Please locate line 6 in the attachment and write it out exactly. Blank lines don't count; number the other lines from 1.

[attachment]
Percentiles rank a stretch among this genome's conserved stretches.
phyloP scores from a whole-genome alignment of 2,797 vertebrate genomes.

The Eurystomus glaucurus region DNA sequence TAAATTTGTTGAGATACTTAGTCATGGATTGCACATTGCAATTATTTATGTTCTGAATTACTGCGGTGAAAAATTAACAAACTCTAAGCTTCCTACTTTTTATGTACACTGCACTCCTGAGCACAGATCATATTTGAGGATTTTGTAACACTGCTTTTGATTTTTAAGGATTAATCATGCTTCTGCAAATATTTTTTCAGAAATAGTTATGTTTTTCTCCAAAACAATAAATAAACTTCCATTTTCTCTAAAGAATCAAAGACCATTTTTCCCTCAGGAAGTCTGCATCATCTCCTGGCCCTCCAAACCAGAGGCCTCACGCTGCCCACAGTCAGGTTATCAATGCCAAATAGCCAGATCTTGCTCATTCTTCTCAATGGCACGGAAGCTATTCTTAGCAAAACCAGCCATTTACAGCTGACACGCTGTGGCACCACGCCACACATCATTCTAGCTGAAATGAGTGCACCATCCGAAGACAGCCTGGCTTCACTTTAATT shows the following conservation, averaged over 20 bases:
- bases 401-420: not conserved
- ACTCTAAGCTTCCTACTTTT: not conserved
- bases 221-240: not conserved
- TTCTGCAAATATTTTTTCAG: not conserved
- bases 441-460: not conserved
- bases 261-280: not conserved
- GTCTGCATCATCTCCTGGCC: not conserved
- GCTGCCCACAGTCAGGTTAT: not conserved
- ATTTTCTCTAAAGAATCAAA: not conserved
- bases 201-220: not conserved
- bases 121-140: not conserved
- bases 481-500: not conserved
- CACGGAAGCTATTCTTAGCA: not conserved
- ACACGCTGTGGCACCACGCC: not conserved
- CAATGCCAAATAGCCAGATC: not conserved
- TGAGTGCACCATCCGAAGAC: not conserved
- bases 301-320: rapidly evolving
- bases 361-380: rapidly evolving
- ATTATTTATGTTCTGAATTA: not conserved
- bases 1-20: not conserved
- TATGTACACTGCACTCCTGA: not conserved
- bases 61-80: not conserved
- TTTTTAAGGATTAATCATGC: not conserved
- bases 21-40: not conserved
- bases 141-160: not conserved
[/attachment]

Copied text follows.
- bases 221-240: not conserved